1) Syria considerations

Last week former executive editor of the New York Times, Bill Keller wrote Syria is not Iraq. The gist of his argument is that he trusts President Obama but shouldn’t have trusted President Bush. It’s a silly argument. However, as Dexter Filkins reports, Keller’s thinking is mirrored in the administration.

Like Ford and Holliday, Obama is concerned above all that the United States not precipitate another Iraq—a failed state, with a radicalized population, that will take years and cost thousands of lives to rebuild. Much of the aid that the White House is supplying to the opposition is intended to provide the rudiments of civilian infrastructure in liberated areas, including electrical generators and Internet connections. But the President’s critics argue that the United States needs to become more deeply involved with rebel groups, so that it has allies in Syria. The U.S. has few friends it can call on to gather intelligence, secure chemical weapons, or even provide a welcome to American troops in the event of a military operation; after Assad falls, there is little guarantee that the new leaders will be sympathetic. McCain told me, “If you believe—that’s one the Administration and all of us agree on—that Bashar al-Assad’s departure is inevitable, then every day that goes by this conflict will get harder, and the harder it’s going to be to clean up when it’s all over.”

Still, Obama’s aides argue that nothing will prevent the war from continuing after the regime falls. Along with the shabiha, Assad has mobilized the Popular Committees, a nationwide militia made up largely of minority groups loyal to the regime. Both forces—together with Assad’s regular Army, of about seventy thousand active soldiers—appear prepared to continue fighting if the rebels take Damascus. White House officials and intelligence experts say that much of the post-regime planning is being done with the help of Iran’s Revolutionary Guard and Hezbollah; they, too, are prepared to fight on after Assad.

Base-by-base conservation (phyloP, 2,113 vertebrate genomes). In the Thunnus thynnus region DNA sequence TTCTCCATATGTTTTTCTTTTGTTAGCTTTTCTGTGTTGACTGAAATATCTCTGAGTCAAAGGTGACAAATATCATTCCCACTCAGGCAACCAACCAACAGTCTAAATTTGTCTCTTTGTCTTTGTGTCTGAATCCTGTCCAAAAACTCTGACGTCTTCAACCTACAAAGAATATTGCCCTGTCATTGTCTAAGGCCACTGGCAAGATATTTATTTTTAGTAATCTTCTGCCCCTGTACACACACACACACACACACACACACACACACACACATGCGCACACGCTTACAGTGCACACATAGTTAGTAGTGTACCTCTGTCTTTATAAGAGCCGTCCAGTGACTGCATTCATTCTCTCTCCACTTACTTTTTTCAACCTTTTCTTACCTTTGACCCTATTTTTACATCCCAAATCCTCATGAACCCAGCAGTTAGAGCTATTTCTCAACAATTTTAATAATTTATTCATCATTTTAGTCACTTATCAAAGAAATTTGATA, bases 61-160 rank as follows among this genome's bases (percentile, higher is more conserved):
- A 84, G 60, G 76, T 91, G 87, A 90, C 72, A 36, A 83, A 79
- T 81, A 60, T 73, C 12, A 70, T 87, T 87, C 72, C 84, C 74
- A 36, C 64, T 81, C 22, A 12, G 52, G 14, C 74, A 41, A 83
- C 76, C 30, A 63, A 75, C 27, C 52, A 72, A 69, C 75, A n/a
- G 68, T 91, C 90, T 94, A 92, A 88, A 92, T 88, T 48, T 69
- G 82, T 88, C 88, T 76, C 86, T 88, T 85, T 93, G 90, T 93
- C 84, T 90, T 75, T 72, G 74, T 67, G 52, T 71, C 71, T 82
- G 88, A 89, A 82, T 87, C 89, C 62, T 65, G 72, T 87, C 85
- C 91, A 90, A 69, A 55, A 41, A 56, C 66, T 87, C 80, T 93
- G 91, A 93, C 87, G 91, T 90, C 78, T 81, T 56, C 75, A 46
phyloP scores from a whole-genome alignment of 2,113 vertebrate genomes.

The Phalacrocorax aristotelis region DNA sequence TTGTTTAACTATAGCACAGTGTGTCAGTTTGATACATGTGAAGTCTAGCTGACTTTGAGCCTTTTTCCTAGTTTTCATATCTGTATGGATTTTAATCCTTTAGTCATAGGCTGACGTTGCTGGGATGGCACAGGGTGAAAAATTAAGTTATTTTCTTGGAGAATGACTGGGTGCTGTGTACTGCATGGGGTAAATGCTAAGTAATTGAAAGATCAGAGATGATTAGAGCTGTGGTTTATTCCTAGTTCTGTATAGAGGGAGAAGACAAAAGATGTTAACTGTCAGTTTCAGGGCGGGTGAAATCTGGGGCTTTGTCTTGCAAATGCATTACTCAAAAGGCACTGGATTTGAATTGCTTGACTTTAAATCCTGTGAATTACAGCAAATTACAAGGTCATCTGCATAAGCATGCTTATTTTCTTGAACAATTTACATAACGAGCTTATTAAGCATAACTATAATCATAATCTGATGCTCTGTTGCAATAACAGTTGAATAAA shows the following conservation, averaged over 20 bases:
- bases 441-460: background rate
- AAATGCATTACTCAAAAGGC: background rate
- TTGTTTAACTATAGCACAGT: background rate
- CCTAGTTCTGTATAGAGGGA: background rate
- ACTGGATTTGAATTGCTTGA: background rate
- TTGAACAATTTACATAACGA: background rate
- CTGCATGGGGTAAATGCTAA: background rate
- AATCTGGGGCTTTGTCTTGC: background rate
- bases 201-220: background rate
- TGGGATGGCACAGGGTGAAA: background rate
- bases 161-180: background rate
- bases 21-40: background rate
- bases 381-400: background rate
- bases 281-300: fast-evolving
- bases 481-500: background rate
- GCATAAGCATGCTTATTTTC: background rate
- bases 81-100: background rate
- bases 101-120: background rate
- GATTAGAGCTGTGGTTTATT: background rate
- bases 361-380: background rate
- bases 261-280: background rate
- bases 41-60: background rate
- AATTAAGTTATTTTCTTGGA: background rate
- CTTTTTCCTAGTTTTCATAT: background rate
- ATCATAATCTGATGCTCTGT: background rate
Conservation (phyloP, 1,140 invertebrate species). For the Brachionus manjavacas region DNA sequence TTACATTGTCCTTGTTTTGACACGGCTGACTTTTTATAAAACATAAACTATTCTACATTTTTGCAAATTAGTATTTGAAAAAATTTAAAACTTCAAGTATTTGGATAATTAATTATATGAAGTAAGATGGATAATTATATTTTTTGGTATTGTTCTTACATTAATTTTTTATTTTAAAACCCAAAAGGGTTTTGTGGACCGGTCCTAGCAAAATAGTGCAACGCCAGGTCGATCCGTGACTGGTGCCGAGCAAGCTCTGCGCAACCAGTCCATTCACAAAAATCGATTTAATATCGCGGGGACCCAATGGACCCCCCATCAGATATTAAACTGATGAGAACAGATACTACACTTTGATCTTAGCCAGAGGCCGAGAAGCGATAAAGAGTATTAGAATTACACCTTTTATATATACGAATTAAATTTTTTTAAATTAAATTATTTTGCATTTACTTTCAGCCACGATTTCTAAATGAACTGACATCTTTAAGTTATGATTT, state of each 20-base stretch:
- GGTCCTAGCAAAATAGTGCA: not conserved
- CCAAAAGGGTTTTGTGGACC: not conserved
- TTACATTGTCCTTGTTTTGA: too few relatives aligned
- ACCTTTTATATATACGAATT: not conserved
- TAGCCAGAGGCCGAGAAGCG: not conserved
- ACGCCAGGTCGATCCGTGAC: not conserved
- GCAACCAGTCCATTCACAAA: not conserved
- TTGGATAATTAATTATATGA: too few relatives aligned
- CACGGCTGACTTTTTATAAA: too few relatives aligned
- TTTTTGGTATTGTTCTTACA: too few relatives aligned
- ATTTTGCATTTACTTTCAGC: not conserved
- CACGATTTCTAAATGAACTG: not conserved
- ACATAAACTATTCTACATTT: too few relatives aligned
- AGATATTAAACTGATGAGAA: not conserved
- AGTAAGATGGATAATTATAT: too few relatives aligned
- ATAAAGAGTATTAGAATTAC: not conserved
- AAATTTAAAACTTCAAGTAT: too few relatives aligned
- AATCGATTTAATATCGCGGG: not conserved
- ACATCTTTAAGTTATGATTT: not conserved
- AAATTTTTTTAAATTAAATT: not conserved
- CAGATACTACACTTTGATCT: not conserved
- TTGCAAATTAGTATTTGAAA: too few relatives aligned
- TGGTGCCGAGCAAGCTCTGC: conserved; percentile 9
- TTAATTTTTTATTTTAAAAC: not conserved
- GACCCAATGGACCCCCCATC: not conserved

Filkins attributes President Obama’s hesitance to interview on a more substantial reason than that Syria is not Iraq. But the reason is telling. President Obama fears a power vacuum in Syria, similar to what occurred in Iraq. Eventually the Bush administration changed tactics and implemented the surge that reversed the situation in Iraq. But to the Obama administration, it seems, that the mistakes of the Bush administration meant that the invasion of Iraq was wrong from the start.

Barry Rubin sums up the quandary nicely. After summarizing the recent changes in Iraq, Afghanistan, Egypt and Libya, Prof. Rubin writes:

Now there come demands for an escalated U.S. intervention in Syria, as if none of these precedents need to be considered. Yes, the advocates of involvement usually don’t seek direct military action. True, they are upset at the death of 70,000 people, with the number certain to rise higher. This is not a partisan issue. The Obama government’s policy helped create this mess by helping to build up an Islamist leadership in Syria. But the Obama administration’s current apparent reluctance to escalate involvement is a good idea, though perhaps motivated by the wrong reasons.

Noble as they may be, humanitarian motives are not enough. Strategic considerations may be mistaken. President Obama’s hesitancy to act in Syria may indeed be the correct response, but is it the product of careful consideration of all relevant factors or just a reflex not to be George W. Bush?

2) Rethinking BDS